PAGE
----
Folic Acid Supplementation Suppresses Sleep Deprivation-Induced Telomere Dysfunction and Senescence-Associated Secretory Phenotype (SASP).
Oxid Med Cell Longev. 2019 ;2019:4569614. Epub 2019 Dec 14. PMID: 31949878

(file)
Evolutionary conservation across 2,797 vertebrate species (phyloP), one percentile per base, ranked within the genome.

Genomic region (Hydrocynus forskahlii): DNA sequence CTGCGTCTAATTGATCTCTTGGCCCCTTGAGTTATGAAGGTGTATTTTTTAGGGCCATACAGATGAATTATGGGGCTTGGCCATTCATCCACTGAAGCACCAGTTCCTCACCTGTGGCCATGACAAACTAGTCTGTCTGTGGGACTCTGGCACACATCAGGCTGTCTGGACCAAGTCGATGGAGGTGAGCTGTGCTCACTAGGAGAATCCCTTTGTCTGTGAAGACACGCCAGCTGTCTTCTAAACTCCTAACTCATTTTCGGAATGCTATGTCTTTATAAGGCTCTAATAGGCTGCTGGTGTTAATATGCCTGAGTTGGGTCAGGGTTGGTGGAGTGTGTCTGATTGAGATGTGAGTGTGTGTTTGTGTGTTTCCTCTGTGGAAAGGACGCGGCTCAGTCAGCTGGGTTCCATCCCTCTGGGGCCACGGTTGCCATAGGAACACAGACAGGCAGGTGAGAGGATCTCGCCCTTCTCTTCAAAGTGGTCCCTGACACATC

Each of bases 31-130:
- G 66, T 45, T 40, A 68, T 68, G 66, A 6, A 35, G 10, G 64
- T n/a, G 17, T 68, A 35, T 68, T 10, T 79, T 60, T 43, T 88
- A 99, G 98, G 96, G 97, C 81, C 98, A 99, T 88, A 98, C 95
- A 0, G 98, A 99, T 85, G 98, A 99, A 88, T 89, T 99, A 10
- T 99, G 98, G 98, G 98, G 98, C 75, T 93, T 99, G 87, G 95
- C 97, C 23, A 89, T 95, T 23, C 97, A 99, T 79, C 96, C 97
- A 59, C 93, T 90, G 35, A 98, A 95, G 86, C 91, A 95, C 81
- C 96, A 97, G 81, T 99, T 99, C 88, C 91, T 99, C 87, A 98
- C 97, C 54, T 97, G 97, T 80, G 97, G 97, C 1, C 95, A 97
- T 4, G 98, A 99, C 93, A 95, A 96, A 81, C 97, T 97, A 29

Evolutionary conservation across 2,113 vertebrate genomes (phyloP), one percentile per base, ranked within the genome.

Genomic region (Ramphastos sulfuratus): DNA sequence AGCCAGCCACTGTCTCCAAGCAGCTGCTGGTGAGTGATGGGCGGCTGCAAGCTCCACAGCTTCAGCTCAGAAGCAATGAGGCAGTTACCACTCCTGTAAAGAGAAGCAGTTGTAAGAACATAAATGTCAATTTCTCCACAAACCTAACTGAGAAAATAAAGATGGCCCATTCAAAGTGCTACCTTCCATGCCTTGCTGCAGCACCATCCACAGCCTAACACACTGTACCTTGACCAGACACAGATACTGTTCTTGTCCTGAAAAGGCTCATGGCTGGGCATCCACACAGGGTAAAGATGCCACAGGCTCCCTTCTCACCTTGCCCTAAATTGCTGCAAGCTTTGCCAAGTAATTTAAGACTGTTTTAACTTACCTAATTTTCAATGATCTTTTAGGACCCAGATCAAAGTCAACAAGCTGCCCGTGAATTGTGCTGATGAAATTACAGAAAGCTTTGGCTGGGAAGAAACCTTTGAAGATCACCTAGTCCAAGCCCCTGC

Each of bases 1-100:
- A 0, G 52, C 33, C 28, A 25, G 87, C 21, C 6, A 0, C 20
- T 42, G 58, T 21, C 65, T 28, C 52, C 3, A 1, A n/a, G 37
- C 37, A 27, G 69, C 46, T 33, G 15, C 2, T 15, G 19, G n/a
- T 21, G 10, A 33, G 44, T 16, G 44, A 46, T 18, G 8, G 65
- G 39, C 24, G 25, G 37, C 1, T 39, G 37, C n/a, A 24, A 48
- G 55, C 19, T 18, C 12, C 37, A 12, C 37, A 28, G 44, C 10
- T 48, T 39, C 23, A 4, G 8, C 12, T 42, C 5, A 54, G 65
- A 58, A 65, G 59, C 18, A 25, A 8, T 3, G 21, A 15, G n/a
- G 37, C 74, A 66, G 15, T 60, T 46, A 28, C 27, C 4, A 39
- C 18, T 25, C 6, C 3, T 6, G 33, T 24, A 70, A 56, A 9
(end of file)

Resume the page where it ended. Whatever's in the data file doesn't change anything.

Sleep deprivation is reported to cause oxidative stress and is hypothesized to induce subsequent aging-related diseases including chronic inflammation, Alzheimer's disease, and cardiovascular disease. However, how sleep deprivation contributes to the pathogenesis of sleep deficiency disorder remains incompletely defined. Accordingly, more effective treatment methods for sleep deficiency disorder are needed. Thus, to better understand the detailed mechanism of sleep deficiency disorder, a sleep deprivation mouse model was established by the multiple platform method in our study. The accumulation of free radicals and senescence-associated secretory phenotype (SASP) was observed in the sleep-deprived mice. Moreover, our mouse and human population-based study both demonstrated that telomere shortening and the formation of telomere-specific DNA damage are dramatically increased in individuals suffering from sleeplessness. To our surprise, the secretion of senescence-associated cytokines and telomere damage are greatly improved by folic acid supplementation in mice. Individuals with high serum baseline folic acid levels have increased resistance to telomere shortening, which is induced by insomnia. Thus, we conclude that folic acid supplementation could be used to effectively counteract sleep deprivation-induced telomere dysfunction and the associated aging phenotype, which may potentially improve the prognosis of sleeplessness disorder patients.